Instead, the better comparison here is “You Only Move Twice”. In most travel episodes, the family goes someplace, does some stuff, and then returns to Springfield. “The Town” certainly contains all that, but for no real reason they also decided to have the family actually move to Boston, though not until about the 2/3 mark of the episode.

Because they did it so late, and with no build up or warning other than Marge and Homer talking about it right before it happens, the move is a great example of how inhuman Zombie Simpsons and its stories have become. The first time we see the family try to leave Springfield for good is in “Dancin’ Homer”. Once Homer gets called up to the mascot big leagues, we see the family discuss moving, we see them prepare to move, and we get scenes like Bart and Milhouse becoming spit brothers and Lisa lamenting that her parting with the other girls means very little because they’re not very good friends. In “Cape Feare”, the family doesn’t just up and move at the drop of a hat, they’ve got to go through the FBI and even then they forget Grampa and his pills. Both of those episodes treat moving as the major life change it is because to ignore all that is to reduce your characters to inanimate playthings that have no feelings or humanity.

The real parallel, though, is “You Only Move Twice”, where the family pulls up stakes for sunnier pastures and then gradually learns to hate their new home. It’s only after Marge and Bart start going nuts from boredom and Lisa gets reduced to a sniffling mess that the rest of the clan pressures Homer into returning to Springfield. It’s the kind of episode people are thinking of when they praise the show for being a family story at heart. Homer loves his new job and his new boss – partly because he’s completely oblivious to the fact that he works for a supervillain – but in the end he can’t say no to Marge and the kids.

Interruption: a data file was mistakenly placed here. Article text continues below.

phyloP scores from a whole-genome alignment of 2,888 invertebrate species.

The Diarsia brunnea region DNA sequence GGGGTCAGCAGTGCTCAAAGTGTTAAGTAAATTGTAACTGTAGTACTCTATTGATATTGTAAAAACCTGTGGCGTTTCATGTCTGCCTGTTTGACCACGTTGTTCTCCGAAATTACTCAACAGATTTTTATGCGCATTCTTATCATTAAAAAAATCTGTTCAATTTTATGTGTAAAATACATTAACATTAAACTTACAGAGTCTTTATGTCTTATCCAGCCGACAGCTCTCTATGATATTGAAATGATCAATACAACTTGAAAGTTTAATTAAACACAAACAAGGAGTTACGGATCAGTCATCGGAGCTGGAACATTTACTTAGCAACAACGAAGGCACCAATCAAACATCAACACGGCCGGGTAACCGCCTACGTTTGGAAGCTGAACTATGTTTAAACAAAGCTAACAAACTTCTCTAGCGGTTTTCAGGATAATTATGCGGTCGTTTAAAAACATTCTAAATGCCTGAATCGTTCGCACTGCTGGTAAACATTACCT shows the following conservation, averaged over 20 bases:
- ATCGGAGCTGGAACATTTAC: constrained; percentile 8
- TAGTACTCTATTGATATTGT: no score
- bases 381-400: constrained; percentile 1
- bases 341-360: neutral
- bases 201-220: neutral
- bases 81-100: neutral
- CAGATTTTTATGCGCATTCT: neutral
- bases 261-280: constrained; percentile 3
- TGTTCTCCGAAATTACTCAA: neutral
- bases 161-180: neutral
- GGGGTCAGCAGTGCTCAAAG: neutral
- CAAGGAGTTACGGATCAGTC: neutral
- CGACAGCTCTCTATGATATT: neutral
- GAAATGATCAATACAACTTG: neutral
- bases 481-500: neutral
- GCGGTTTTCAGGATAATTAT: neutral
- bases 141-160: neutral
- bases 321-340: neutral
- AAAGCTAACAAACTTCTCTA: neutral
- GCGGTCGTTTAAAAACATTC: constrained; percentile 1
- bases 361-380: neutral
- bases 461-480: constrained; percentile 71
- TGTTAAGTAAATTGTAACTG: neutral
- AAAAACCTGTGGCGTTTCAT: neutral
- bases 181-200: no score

That would all be schmaltzy if we hadn’t seen it build up so well. Bart’s misery gives us the Cypress Creek Milhouse who needs someone to boss him around, Bart thinking cursive means “hell, and damn, and bitch”, and – of course – the Leg Up Program.


He’s from Canada and they think he’s slow, eh?

Lisa is initially happy before the nature she reveres turns on her, with even little Northern Reticulated chipmunks sending her into a sneezing frenzy.


Don’t worry, Lisa, an owl will probably get him.

Marge doesn’t know what to do with herself, what with the vacuum on dirt patrol and Maggie enjoying her swing-a-majig, so the episode gives us the headfake that she’s turning into a drunk when she can only drink half a glass of wine per day.


Doctors say she should finish that glass, but she just can’t drink that much.

Because this is Season 8 and this script is tighter than a drum, each family member goes through a reversal. Bart’s finally at a school where he can’t get in trouble, but he hates it more than Springfield Elementary. Lisa’s in a place that’s far better suited to her than Springfield’s small town dumpiness, but she’s more miserable than ever. Marge, relieved of the housework that fills her days, doesn’t know what to do with herself.

Homer – usually the most miserable Simpson – is the only one who’s happy there, so when he makes the sacrifice of moving back to Springfield it actually matters. And, of course, all of this is going on against one of the show’s most brilliantly demented backdrops ever: the Bond villain who loves his employees and is scheming to take over the East Coast.

The Homer of “The Town” is the opposite. He takes them to Boston to spite Bart and then falls in love with the place in a single, heavily exposited scene:

Homer: One pin standing. Story of my life.
Guy Who Just Walked Over From Nowhere And Is Probably A Boston Reference I Didn’t Get And Will Disappear After His Second Line: Whoa, there, pal. Don’t forget your third ball.
Homer: Hold on, wait. Wait. Hold on. Wait. What?
GWJWOFNAIPABRIDGAWDAHSL: This is candlepin bowling. You get three.
Homer: Three balls? I see it all so clearly now!
Bart: What, Dad? What is it?